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Sheep scab Afrikaans | Xhosa

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Of all diseases caused by mites, sheep-scab is without a doubt the best-known, most dangerous, most destructive, and most dreaded condition.

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Sheep-scab is caused by the sheep-scab mite. The female mite lays between 40 and 90 eggs in her lifetime of about 30 days. A larva hatches from the egg, grows, and moults into a nymph, which develops into the adult mite. Under favourable conditions the life cycle from the new-laid egg to a mature, egg-producing female can be as short as nine days. The result is that an infested sheep can show severe lesions within four to six weeks.

In the herd the mites are transmitted from sheep to sheep through direct contact between animals. However, individual mites can remain viable, and capable of re-infection, for as long as 12 days after being separated from a sheep. They can be spread by means of vehicles, the sheep shearing process, handling equipment, the clothing and bedding of shearers, etc.

The following facts concerning scab should be borne in mind:


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Scab mites live and feed on the surface of the skin. The mites prick the skin with their mouth parts and feed off the lymph and tissue-fluids which flow from the pricks.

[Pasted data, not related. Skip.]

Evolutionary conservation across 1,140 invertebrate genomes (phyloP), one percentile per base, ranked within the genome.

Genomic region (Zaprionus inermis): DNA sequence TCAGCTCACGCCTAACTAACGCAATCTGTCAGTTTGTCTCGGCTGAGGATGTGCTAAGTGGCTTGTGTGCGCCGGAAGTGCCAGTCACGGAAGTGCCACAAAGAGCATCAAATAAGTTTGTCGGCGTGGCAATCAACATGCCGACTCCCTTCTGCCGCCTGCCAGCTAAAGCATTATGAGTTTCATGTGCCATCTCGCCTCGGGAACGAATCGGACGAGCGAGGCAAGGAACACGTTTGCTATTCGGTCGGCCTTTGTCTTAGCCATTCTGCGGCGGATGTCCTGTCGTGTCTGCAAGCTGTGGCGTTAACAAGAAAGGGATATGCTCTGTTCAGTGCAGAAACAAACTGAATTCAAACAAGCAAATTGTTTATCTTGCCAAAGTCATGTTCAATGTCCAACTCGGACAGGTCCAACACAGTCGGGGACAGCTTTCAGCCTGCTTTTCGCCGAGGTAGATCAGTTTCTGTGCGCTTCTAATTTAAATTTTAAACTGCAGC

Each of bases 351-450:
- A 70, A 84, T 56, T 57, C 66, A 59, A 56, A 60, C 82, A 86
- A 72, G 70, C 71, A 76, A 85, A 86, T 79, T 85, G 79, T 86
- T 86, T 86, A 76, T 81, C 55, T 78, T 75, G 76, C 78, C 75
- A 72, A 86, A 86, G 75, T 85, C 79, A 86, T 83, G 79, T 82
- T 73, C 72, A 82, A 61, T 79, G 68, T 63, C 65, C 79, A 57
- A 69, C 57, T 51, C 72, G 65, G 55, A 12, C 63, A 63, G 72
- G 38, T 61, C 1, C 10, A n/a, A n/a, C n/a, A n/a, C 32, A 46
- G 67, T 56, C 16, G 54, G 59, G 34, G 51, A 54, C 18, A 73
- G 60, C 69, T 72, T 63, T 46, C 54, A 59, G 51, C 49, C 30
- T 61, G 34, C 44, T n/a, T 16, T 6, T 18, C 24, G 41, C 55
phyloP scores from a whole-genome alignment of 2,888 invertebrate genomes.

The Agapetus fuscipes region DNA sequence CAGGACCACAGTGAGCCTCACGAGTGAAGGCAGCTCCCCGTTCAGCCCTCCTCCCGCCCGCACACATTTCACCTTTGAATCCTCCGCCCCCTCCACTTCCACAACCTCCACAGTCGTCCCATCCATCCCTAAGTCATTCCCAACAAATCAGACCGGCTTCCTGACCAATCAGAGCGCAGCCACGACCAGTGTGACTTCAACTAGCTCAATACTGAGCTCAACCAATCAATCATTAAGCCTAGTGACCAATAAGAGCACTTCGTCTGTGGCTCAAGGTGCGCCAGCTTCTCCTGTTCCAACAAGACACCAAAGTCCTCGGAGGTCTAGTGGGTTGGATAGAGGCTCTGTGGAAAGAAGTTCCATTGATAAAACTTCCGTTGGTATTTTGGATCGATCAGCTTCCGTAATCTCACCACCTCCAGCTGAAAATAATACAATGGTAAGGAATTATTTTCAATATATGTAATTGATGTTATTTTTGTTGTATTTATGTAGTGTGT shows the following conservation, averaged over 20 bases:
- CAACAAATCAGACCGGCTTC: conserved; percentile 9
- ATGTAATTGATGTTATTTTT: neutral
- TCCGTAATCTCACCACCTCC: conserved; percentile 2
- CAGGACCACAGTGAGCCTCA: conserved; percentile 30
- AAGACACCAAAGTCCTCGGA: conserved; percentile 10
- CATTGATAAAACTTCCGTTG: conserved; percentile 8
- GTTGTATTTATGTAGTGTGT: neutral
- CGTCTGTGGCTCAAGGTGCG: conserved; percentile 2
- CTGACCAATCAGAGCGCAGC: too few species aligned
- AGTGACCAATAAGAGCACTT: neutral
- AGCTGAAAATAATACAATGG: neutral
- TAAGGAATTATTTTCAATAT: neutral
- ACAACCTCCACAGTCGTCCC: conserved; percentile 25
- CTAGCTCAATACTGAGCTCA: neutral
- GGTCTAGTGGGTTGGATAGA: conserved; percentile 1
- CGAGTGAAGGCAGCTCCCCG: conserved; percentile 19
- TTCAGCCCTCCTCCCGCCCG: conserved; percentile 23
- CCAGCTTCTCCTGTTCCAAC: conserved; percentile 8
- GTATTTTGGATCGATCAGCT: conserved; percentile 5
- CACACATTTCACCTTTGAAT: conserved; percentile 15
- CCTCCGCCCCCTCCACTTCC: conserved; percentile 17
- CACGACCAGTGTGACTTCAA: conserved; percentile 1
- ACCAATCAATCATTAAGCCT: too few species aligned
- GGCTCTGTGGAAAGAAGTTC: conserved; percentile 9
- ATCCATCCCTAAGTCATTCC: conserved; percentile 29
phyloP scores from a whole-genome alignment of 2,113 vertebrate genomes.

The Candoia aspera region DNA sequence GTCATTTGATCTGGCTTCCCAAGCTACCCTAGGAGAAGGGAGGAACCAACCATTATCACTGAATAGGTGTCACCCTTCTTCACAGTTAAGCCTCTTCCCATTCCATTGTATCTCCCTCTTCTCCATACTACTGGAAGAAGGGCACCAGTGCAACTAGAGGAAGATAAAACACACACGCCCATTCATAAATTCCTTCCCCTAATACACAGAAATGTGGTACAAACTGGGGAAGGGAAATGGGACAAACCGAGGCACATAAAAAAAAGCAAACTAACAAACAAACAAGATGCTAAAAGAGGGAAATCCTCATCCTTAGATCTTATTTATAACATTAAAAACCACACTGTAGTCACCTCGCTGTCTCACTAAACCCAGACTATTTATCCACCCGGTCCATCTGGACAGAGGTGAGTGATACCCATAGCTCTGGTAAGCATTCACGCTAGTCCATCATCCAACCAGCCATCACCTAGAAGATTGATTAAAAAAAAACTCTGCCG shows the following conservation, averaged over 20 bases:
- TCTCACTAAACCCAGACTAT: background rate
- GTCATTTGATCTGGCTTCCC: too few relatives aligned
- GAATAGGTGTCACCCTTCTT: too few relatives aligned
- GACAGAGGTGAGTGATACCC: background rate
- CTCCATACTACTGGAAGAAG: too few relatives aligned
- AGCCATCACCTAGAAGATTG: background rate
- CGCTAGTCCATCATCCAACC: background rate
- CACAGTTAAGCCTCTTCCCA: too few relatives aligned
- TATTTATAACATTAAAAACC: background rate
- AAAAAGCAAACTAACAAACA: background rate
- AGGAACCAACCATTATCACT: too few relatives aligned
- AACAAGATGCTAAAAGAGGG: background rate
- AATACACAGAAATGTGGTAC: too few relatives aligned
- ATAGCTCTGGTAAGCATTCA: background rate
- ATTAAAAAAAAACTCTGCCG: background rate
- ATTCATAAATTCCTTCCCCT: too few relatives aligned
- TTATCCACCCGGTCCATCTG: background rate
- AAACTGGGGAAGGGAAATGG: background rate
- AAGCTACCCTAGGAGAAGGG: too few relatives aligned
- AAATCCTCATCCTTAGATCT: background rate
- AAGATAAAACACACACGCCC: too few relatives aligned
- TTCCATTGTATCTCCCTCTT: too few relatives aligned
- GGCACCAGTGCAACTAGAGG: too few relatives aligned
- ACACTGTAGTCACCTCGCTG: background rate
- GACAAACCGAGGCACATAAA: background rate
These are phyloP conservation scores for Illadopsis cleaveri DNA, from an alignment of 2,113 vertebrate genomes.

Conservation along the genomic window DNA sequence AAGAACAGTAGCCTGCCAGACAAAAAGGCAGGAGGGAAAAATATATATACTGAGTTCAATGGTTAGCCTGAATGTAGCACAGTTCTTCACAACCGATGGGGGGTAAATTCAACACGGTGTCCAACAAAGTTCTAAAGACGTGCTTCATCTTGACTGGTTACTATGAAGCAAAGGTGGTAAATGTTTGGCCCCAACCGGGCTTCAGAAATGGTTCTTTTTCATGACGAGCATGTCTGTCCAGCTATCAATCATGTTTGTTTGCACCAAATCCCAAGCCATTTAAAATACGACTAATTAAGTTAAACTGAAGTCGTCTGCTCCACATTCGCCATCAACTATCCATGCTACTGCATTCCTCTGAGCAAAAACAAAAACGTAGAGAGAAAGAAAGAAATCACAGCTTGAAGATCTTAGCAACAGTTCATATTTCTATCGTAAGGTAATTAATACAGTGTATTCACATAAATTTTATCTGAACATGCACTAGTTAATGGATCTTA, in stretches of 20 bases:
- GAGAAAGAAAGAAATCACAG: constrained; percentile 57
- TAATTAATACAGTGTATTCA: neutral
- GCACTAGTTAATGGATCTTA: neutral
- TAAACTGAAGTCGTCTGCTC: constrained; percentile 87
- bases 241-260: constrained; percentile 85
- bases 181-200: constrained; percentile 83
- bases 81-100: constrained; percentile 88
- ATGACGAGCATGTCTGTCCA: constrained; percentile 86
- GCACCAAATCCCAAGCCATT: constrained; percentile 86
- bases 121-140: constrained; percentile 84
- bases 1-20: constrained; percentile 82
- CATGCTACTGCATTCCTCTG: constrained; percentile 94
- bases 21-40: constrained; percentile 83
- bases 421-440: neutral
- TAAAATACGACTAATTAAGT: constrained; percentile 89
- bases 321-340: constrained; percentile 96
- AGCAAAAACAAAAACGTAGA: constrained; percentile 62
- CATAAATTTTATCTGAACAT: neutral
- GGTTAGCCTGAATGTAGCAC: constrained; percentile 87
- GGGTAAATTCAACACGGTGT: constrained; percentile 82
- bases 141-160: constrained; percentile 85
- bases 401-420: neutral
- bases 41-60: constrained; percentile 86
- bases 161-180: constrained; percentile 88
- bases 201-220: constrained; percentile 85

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The lymph and fluids mix with the dead tissue, dust and dirt, secretions of the mites, strands of wool and oil. When this dries it results in the characteristic scabbiness, which is clearly visible and from which the condition derives its name.

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Lesions formed by scab have a rosette-like shape, because the scabs hamper the feeding of the mites so that they have to continuously move out from under the scabs to find new areas of skin.

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Dormant mites can survive for 10 months in the folds of the sheep's skin, around the bases of the horns, and in the sheep's ears.

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Scab is accompanied by intense irritation, and causes the wool to break. Among the first visible symptoms are wads of wool which become detached when the sheep scratches or bites at the lesions.

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Usually lesions first appear on the shoulders and flanks of the sheep. Among rams lesions often appear first on the parts around the chest and neck, due to infection which takes place when they service ewes. During the time for service infected rams will, in turn, cause the first lesions to appear on the rumps and hips of ewes.
  • Scab is traditionally regarded as a winter disease. In the autumn, when the temperature in the fleece drops and the intensity of the sunlight decreases, the moisture level of the wool increases, the mites thrive, and an infestation often turns into an "outbreak" in the early to midwinter.

 

  • It has been found that poor feeding conditions are also related to scab. Summer outbreaks are not unknown in South Africa, and these are usually associated with sheep that are in poor condition or under nutritional stress.